Danbury residents fed up with brown water coming from faucets
DANBURY, TX (KTRK) -- Some residents in Brazoria County say they've been living with dirty brown water in their homes for two years now and they need help.
Both the city and the TCEQ say that it's iron and manganese in the water. But some residents in the tiny city say the color and the oily sediment make them concerned it's not safe.
Depending on the day, the water in Danbury in Brazoria County comes out of the tap clear or oily and brown. That's according to some people who live there, like Chris Garrett.
"It slowly gets worse and worse and they say that there's nothing they can do about it," Garrett said.
Garrett says what's in the water stained his shower, ruins laundry and isn't something anyone wants to drink.
"Bathing kids, can't do it; it's just too disgusting," Garrett said.
No one from the city of Danbury was available for an on-camera interview Tuesday afternoon. But we were told on the phone that the sediment is iron and that it's not dangerous. The city flushes the system regularly.
We were also told Danbury uses a chemical to suppress the iron but doesn't have the means to fix it.
The city has about a $500,000 a year operating budget and a nearly $2 million debt stemming from a water and sewer project in 2003.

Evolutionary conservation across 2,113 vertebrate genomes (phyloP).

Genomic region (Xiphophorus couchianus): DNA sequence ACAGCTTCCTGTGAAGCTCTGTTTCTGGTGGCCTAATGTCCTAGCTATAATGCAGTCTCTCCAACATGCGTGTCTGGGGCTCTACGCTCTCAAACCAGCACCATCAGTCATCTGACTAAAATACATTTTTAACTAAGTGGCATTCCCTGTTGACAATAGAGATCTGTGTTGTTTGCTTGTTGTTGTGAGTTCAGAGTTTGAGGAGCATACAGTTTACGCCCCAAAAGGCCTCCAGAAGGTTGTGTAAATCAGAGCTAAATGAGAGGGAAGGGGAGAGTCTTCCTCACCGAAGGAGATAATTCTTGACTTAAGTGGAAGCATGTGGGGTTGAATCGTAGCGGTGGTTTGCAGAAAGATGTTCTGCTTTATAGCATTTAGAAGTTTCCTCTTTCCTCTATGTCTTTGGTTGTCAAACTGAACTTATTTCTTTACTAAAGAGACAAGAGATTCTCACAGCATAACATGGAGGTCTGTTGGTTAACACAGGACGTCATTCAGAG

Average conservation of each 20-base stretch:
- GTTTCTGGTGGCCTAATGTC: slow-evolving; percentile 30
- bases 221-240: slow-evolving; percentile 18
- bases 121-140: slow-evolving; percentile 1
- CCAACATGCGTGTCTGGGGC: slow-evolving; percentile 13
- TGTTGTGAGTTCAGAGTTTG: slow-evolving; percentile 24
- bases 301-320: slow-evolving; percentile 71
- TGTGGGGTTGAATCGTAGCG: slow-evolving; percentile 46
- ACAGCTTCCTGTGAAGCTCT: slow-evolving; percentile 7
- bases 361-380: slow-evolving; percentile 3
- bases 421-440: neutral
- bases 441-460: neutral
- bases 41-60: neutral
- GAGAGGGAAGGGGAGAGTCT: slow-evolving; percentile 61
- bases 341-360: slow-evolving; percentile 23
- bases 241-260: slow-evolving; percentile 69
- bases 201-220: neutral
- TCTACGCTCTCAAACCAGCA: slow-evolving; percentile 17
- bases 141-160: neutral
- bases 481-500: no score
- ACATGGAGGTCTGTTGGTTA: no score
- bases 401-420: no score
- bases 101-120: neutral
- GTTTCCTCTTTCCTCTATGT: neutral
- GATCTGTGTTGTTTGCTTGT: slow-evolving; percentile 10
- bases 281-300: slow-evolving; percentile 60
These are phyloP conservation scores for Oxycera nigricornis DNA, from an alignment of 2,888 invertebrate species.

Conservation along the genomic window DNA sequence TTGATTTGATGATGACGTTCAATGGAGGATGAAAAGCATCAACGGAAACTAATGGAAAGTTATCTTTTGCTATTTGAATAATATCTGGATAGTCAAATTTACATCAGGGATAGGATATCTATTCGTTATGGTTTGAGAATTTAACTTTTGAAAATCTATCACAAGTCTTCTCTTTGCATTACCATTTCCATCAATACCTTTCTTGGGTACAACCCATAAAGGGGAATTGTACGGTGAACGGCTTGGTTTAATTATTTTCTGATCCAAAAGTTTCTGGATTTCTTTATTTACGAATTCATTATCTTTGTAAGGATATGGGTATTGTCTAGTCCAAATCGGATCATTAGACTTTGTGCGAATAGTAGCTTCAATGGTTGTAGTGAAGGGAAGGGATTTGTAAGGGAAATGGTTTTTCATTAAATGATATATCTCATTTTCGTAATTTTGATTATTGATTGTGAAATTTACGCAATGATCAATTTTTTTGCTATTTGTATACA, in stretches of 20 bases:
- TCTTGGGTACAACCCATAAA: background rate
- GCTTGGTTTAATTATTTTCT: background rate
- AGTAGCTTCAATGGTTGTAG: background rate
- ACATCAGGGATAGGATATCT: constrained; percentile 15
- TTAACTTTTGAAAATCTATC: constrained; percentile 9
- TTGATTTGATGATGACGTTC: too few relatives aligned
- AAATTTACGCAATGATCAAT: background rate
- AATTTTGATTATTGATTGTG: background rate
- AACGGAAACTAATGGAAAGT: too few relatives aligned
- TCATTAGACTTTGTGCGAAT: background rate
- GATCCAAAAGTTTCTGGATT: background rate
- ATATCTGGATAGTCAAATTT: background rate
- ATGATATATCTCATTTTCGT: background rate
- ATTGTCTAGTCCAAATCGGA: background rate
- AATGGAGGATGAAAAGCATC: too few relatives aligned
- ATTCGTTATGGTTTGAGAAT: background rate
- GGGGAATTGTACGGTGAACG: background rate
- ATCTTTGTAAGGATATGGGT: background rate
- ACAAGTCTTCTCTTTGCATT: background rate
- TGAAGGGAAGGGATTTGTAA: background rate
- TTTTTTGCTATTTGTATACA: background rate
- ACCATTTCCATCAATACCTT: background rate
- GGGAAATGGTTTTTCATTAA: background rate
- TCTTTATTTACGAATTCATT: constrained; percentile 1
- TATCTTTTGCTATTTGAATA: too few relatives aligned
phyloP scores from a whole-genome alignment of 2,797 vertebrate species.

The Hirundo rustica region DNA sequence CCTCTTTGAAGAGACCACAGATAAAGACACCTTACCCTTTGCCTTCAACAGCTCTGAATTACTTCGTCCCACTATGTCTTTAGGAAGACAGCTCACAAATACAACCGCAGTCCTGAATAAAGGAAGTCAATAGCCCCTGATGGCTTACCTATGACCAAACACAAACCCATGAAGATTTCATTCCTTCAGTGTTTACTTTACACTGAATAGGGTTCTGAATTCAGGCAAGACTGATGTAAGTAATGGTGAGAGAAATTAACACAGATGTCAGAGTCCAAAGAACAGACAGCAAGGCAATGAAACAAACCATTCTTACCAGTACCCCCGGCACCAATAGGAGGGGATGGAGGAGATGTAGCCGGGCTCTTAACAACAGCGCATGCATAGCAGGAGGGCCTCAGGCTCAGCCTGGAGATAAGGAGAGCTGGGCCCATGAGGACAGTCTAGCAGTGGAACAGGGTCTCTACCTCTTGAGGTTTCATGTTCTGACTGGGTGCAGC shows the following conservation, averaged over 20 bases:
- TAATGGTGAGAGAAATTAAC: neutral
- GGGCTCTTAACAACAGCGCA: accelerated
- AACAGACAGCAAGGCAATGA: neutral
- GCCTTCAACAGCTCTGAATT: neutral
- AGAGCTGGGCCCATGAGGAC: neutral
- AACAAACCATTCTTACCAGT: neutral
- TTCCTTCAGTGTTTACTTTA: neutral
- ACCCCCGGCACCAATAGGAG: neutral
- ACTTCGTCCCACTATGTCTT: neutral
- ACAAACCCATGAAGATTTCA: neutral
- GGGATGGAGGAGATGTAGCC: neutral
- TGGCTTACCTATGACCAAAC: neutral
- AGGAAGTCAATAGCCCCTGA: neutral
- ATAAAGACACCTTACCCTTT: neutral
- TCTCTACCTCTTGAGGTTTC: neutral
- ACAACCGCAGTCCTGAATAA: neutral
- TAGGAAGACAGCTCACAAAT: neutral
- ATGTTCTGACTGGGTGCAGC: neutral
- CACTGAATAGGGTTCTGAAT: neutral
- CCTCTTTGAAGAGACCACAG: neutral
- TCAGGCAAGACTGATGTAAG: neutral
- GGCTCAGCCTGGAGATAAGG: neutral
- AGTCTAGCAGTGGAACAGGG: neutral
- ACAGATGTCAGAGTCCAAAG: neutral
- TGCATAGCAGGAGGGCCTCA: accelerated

But that's not what some residents, like Meggin Trammel, want to hear.
"We change our water heater elements every two months on average; we're cleaning our coffee pots out with vinegar every two to three weeks because they're clogged and won't brew," Trammel said.
Trammell showed us pictures of what she found in her water heater -- clumped up sediment she says is causing damage to the water heater.
And until the water in Danbury runs clear and free of oil...
"I'm not going to bathe my kid in it. I have to take them to Angleton, Alvin or her parents' house out in the country," Garrett said.
We also talked to the TCEQ on the phone, and they say the last complaint they received was in July of last year. They found iron and manganese in the water here in Danbury, which they say is not dangerous and they noted that a food-grade oil was used to keep the pump cool in one well.
The TCEQ says the city flushed the system and treated it with iron suppressants.
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